Also, since you can’t always be rejected, I’ve had two poems accepted for publication this summer (details TBD as it gets closer), and gotten one of the most encouraging rejections I’ve ever received from Memoir Magazine. I reckon I’ll keep it up. More updates to follow!

 

Let’s Get Rejected! The Final Reckoning…

rejection

Now that the New Year is upon us, we can at last do a final accounting on my goal of receiving 100 literary rejections in 2017. I’ll lead with the headline: I didn’t make the goal!

To be fair, I think a major factor was my pipeline from 2016 (more on that later). But facts are facts, and figures are figures. Let the record show that I received 78 rejections in 2017, of which 70 were from submissions I made in 2017, and another 8 were from 2016 submissions that came in during 2017.

78 out of 100 isn’t bad, right? That’s a C+, which in many places will get you a college degree. Also, and this was the entire point of the challenge (I think), I learned several things along the way:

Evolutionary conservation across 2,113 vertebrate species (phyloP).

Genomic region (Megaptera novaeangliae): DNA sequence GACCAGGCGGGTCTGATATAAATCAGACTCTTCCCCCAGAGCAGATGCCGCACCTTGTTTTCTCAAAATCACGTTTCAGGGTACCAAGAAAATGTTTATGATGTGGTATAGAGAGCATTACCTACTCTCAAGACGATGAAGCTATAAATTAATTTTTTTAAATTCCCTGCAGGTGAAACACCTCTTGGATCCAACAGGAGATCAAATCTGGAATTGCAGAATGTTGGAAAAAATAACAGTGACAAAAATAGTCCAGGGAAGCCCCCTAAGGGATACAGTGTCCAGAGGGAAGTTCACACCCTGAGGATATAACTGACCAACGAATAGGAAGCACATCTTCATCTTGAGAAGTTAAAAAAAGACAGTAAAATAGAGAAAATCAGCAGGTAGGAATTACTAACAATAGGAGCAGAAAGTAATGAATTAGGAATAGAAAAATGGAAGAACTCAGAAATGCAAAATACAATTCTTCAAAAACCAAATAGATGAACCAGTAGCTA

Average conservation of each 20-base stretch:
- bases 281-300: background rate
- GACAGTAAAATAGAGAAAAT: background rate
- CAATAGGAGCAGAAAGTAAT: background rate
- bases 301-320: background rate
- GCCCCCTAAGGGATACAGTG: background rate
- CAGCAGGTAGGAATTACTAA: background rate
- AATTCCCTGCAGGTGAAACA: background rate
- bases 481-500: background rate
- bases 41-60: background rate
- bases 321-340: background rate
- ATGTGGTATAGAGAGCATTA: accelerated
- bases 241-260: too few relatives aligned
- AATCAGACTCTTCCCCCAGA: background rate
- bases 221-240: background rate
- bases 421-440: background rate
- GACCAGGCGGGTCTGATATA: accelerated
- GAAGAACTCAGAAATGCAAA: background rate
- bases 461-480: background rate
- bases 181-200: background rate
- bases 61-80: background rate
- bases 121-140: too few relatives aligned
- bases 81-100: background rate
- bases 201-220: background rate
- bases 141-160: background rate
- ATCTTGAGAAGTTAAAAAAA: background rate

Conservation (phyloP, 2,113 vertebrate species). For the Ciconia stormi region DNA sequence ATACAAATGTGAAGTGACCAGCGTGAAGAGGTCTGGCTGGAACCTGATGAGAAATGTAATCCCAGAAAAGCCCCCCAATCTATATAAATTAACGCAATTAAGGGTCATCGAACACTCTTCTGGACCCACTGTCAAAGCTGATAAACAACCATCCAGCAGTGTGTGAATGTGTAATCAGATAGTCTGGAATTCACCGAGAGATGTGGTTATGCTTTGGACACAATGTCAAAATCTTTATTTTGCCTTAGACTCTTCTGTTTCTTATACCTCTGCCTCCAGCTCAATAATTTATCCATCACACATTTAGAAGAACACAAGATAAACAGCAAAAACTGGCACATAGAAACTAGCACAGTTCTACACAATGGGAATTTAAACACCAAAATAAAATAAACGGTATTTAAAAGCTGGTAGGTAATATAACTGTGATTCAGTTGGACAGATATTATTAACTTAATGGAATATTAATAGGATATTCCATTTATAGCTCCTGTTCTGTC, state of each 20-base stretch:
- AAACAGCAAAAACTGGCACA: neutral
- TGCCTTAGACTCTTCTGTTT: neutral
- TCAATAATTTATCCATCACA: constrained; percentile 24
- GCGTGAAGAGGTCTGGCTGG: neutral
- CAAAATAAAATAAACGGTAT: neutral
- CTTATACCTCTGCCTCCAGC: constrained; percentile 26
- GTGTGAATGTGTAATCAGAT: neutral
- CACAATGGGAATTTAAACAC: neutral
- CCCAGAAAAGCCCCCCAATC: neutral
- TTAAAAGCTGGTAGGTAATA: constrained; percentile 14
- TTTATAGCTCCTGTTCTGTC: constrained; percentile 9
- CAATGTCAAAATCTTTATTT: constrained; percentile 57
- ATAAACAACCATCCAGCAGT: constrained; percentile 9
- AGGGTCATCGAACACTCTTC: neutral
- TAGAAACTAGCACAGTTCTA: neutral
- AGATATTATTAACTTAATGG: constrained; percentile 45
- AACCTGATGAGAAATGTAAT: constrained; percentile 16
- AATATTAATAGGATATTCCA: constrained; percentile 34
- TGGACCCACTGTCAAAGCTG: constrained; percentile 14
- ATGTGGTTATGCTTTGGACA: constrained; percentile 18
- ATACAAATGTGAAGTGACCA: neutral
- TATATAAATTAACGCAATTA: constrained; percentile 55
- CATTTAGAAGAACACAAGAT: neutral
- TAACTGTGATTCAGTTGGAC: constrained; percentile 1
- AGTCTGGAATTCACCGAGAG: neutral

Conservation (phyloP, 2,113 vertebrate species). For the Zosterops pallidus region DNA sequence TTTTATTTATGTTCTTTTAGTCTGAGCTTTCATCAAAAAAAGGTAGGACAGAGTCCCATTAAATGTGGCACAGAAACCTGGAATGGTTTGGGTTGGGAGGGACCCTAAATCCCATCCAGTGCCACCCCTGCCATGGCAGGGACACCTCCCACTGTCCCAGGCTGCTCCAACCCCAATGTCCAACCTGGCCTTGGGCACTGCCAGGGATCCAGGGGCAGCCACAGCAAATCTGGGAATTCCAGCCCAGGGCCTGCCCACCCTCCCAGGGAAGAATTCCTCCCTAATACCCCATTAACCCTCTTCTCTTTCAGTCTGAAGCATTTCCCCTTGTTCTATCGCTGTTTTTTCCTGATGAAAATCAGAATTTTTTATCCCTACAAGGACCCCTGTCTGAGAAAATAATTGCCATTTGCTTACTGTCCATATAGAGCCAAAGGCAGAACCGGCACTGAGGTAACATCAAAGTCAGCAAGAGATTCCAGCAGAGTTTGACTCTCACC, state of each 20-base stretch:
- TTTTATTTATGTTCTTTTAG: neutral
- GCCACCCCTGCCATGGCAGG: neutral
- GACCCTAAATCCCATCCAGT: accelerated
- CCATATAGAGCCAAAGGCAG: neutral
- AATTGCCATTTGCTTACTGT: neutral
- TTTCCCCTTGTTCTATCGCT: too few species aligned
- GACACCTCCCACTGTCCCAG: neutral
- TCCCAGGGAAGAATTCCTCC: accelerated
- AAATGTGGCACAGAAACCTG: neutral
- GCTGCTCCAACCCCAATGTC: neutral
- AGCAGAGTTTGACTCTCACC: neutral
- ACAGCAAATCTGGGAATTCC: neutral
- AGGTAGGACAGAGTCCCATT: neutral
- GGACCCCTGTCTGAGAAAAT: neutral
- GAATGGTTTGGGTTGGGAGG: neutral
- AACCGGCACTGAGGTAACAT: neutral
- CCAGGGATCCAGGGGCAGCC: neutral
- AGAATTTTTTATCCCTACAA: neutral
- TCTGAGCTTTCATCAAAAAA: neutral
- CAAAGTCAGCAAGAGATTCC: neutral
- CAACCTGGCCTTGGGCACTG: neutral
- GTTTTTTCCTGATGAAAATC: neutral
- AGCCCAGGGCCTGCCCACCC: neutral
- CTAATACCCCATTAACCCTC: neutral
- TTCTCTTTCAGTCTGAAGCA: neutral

1. When you’re courting rejection en masse, it loses a lot of its sting.
  2. I can submit a lot more than I previously thought- I met my carefully calculated target of 143 submissions. Previous to that, my highest year ever was in the mid-50s, and I thought that was a hustle.
  3. Pursuing that volume brings you into contact with a lot of publishing venues (and people) you might have ignored if you were going for a more comfortable target.
  4. When you’re submitting more, you start to feel some pressure to write more.
  5. When you’re submitting more, you get published more.

This last one is pretty vital. In the course of pursuing those 100 rejections, I got the following acceptances:

  • My poem “Hitting Bottom Sestina” was published in Blognostics in May.
  • My poem “Thoughts on Viewing the Facade of a Vietnamese Restaurant, Post & Larkin” came out in Strange Poetry in July.
  • My Poem “Emily Listens Critically to Diana Ross” was featured in the print and online edition of poems2go in September.